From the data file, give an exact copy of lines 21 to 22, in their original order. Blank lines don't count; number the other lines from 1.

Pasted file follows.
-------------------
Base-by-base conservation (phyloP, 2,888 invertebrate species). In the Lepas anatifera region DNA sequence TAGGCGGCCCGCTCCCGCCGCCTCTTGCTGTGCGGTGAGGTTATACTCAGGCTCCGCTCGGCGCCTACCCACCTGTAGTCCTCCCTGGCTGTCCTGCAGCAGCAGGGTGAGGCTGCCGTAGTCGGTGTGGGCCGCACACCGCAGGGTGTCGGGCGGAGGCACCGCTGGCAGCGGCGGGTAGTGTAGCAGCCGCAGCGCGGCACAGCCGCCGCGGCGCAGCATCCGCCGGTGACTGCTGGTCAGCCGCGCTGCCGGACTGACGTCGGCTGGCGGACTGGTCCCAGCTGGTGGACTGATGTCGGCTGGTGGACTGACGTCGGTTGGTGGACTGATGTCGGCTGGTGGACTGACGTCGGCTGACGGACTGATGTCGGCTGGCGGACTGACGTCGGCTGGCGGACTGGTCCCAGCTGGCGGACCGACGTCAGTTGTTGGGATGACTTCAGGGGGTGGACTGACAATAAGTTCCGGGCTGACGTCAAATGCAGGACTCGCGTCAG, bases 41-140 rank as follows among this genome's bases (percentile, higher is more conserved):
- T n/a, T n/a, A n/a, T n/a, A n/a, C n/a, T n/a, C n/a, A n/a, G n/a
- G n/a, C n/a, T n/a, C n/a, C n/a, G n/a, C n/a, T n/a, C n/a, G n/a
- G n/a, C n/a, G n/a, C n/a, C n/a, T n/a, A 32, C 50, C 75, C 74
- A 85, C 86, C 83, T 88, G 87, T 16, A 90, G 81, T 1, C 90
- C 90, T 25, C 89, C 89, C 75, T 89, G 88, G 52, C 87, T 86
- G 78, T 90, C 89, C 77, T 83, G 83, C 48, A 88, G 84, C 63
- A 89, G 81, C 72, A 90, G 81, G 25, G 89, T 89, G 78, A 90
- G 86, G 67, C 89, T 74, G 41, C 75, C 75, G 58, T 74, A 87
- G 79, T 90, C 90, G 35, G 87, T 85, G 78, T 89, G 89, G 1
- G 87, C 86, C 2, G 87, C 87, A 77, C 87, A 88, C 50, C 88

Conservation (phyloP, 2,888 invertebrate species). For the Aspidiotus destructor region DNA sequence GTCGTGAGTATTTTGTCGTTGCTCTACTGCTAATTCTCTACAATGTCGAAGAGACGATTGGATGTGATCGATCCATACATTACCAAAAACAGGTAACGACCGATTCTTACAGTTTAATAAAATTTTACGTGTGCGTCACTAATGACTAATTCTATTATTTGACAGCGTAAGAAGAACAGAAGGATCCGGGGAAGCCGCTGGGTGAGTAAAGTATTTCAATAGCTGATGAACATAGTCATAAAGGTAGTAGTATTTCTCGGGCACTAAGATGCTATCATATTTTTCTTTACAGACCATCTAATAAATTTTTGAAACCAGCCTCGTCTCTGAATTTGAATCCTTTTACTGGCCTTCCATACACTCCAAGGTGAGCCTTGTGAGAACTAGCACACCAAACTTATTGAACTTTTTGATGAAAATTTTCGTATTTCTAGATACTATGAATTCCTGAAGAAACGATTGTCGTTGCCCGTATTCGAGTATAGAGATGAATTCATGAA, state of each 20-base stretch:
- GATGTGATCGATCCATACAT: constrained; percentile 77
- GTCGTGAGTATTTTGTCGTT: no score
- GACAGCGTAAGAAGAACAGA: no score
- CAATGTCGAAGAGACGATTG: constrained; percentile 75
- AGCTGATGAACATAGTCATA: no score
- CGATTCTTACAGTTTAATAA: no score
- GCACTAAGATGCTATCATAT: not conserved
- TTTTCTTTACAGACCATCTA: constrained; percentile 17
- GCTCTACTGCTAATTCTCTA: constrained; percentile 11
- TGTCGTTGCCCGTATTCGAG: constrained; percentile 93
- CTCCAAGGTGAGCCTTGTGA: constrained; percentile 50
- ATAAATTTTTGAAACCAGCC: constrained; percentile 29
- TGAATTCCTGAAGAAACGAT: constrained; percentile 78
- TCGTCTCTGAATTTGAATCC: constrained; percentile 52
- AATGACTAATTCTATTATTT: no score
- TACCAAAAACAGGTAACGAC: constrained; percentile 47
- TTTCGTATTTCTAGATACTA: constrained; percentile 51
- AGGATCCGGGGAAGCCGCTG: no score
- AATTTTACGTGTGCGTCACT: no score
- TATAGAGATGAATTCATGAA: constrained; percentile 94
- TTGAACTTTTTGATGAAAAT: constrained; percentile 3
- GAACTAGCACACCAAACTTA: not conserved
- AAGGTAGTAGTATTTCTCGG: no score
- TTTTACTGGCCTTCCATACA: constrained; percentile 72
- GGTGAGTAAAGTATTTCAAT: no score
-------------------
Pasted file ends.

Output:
- GCTCTACTGCTAATTCTCTA: constrained; percentile 11
- TGTCGTTGCCCGTATTCGAG: constrained; percentile 93